Tag Archives: seabird

Little Tern Season

It’s that wonderful time of the year again, when the Little Terns have returned to the beaches of The Breaches along the coast between Kilcoole and Newcastle. The main nesting areas have been fenced off by Birdwatch Ireland to protect them from predators and human beings and their pet dogs, who would otherwise walk unwittingly all over the nest sites and do terrible destruction:

And with them are many other wonderful birds. Here is one of my favourites, the Ringed Plover, which will feign injury to lure a predator, or suspected predator away from its nest site:

White is a very popular colour with shorebirds, largely because it affords them a degree of camouflage while hunting and/or nesting. Here is another beautiful species, the Oystercatcher, which has arguably the nicest call of any shorebird or seabird:

Although this bird looks bright and bold against the sea, when it lies down on the pebbles of the beach it becomes almost invisible, especially at a distance.

The terns themselves are bold and beautiful birds, and will attack you if you get too close to any nests:

However, as they come in to land on the beach the terns seem to vanish, and even at close range are very difficult to see, which is why the Birdwatch Ireland wardens mark the nests by numbering large stones:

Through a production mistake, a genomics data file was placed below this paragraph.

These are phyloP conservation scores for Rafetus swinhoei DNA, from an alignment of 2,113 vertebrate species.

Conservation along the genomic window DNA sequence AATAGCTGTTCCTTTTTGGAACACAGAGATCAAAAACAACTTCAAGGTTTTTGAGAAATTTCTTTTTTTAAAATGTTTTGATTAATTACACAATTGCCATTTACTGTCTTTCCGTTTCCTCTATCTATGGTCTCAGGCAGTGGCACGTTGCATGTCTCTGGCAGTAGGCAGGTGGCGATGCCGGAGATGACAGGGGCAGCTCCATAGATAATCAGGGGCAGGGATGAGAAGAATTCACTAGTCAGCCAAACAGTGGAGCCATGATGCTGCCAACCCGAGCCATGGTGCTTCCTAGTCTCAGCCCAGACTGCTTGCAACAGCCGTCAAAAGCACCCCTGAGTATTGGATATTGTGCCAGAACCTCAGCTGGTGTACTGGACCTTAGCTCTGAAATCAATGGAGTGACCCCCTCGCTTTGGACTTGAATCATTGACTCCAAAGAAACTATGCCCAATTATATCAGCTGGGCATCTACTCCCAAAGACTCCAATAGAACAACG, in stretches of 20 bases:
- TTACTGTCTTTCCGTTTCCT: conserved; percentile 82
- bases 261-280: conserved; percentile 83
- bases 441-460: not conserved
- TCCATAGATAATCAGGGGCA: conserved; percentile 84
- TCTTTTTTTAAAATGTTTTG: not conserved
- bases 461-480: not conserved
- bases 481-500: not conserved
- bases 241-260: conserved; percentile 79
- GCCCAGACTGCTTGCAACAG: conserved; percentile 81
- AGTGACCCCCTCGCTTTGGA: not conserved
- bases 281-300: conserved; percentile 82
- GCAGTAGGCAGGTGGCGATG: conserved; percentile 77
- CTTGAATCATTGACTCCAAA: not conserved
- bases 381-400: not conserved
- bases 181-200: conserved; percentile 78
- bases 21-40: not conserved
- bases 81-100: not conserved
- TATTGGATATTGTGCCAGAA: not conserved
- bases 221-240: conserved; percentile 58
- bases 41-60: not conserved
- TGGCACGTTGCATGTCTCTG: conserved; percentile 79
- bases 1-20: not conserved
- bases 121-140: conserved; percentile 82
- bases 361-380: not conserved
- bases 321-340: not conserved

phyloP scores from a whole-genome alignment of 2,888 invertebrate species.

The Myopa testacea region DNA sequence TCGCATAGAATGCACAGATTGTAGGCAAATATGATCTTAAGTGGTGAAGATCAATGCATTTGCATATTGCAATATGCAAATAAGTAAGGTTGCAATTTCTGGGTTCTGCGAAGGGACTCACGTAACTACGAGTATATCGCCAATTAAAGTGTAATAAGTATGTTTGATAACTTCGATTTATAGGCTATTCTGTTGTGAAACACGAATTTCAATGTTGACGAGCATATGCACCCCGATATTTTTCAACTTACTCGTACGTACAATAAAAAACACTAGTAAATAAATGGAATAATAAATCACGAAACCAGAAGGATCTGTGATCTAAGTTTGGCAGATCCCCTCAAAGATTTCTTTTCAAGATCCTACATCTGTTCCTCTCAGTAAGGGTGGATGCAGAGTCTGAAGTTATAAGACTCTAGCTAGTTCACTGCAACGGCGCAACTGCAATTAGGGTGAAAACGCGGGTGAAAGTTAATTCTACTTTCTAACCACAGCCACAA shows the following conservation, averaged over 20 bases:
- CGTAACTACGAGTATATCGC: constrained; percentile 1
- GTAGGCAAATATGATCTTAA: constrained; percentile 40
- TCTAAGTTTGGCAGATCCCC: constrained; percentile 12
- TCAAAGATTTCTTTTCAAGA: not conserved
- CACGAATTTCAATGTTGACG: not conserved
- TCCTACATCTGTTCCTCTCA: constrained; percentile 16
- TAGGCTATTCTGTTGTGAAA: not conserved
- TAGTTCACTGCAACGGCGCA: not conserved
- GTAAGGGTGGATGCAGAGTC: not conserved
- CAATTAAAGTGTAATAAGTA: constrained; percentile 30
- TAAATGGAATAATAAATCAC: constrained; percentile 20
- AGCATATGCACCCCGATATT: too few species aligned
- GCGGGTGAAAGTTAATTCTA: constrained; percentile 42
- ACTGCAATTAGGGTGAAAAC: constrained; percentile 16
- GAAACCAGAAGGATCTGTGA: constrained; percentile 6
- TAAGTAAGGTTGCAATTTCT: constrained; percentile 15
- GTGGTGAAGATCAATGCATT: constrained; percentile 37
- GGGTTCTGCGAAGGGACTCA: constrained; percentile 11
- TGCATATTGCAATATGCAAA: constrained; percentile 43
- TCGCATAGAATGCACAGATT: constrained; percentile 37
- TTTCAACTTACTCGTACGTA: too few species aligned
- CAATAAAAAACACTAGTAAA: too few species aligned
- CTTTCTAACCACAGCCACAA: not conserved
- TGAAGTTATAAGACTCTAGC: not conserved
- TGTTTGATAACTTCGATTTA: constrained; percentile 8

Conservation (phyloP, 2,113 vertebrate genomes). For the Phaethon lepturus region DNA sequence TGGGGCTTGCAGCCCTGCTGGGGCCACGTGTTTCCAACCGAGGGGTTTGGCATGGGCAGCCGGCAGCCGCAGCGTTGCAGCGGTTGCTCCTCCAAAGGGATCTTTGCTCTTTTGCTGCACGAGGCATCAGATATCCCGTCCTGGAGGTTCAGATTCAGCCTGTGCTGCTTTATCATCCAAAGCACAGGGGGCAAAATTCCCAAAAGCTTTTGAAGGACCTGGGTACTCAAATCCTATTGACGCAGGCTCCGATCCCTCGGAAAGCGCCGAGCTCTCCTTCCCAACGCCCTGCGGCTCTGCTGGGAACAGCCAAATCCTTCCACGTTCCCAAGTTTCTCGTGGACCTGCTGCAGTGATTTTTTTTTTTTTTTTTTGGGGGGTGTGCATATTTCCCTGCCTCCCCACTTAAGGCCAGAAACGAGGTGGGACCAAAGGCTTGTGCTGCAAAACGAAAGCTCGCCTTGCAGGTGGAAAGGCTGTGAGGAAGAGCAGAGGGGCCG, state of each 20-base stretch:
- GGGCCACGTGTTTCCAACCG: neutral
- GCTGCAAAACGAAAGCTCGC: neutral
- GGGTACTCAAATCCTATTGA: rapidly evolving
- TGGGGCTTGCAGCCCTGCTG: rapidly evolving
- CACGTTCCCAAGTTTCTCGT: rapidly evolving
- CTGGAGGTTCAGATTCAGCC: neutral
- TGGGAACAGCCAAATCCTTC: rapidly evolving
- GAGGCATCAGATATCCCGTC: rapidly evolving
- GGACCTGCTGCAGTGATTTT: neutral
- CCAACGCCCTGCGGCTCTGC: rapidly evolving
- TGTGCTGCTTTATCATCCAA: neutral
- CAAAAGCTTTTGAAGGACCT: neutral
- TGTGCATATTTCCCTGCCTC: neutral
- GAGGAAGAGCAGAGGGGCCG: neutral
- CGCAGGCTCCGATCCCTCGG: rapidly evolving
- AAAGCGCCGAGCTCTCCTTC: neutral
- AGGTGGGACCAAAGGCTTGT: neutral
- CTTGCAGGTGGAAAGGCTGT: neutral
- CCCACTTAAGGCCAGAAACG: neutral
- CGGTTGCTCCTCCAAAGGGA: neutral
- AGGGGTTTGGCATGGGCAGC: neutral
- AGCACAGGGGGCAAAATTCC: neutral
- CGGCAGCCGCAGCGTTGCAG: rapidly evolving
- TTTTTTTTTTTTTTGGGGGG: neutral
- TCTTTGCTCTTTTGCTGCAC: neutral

You have to look hard to see this tern, but you can do it.

If you really want to see this spectacular sight then now is the time: taking Kilcoole Station as your starting point walk along the sandy path towards the thickets of Sea Buckthorn which is located just to the north of the nest site, which is permanently guarded at this time of year.

Also keep an eye out for more common birds, which you can get very close to, especially along the railway fences. Here is a beautiful swallow which I saw, which most people outside of the British Isles will know as the Barn Swallow:

Red-throated Diver

Swans are not the only interesting birds sailing close to shore in November. It is an especially good time to see the Red-throated Diver (Gavia stellata), quite a rare species, patrolling the Wicklow coastline. In America these birds are known as “loons” and are famous for the haunting cry of the male on lonely lakes at evening time.

A Red-throated Diver, photographed this morning along the coast near the village of Newcastle. It is well worth observing the diving antics of this fascinating species.

According to Glynn Anderson, author of Birds of Ireland: Facts, Folklore and History, the name “loon” actually derives from the Shetland Island word “loom” meaning “lame”, a work originating in Old Norse. This seems a very apt term as Red-throated Divers, along with their relatives, are extremely ungainly on land. However, in water they have few equals and can diver for over two minutes (making them difficult to photograph). It has to be said that the species of diver (or loon, if you prefer) , can be very difficult to tell apart in Winter when they have plumage that is drab compared with their spring and summer breeding plumage which gives them their specific names. Fortunately, at a recent public meeting, the famous birdwatcher Eric Dempsey verified that the divers patrolling the Wicklow coastline at this moment are Red-throated Divers.